The second “Brandenburg” Concerto has a most unusual solo ensemble in Bach’s presentation manuscript, consisting of trumpet, flute, oboe, and violin. We tend to think of the trumpet as a particularly loud instrument and the recorder as very soft, though the instruments of Bach’s day would have been better balanced in terms of volume, and in the modest-sized rooms in which this music was performed, the flute would project quite well. While it is possible that Bach composed for these four solo instruments simply because they were there, it is equally likely that he chose them precisely for their diversity. The fact that each sounds so different from the other makes it easier to keep track of their doings throughout the concerto.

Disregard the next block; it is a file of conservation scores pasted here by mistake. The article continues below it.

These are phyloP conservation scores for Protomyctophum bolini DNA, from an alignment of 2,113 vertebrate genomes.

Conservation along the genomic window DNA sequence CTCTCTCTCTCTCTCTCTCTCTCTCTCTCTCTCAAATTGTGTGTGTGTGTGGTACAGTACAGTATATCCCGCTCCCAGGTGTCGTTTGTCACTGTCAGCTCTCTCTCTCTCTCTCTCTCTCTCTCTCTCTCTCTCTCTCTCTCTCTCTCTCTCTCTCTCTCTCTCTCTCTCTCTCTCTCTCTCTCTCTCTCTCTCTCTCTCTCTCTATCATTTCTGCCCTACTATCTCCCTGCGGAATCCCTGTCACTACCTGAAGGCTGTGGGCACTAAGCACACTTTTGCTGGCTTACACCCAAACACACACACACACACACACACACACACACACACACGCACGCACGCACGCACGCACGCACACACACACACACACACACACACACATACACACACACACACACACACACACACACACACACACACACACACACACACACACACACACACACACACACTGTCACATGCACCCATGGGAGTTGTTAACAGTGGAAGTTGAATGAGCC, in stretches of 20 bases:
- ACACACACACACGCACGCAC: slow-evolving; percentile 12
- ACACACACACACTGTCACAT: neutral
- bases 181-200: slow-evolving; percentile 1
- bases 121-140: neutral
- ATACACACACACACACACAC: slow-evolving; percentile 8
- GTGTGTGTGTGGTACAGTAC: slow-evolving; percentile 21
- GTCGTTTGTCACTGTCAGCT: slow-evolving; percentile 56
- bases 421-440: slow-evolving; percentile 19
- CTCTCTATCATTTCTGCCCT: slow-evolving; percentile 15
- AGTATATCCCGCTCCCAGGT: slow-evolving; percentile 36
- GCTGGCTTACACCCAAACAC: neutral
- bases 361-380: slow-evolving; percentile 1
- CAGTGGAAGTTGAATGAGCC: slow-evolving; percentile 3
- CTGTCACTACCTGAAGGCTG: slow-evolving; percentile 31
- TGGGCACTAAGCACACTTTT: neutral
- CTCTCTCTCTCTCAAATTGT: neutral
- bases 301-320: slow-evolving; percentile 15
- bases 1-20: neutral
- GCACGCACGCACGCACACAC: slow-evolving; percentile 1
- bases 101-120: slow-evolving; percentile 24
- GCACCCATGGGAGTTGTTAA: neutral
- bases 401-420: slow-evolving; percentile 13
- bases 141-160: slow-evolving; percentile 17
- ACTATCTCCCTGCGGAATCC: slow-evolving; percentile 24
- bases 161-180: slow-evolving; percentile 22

The opening movement of the second concerto is astonishingly rich in the inventive ways Bach treats his material and brings the four principal soloists into action with one another and with the rest of the ensemble. At climactic moments, when every part is playing a different thematic idea, the ease with which the ear distinguishes the sound of the four soloists is a real advantage to following this elegant game.

© Steven Ledbetter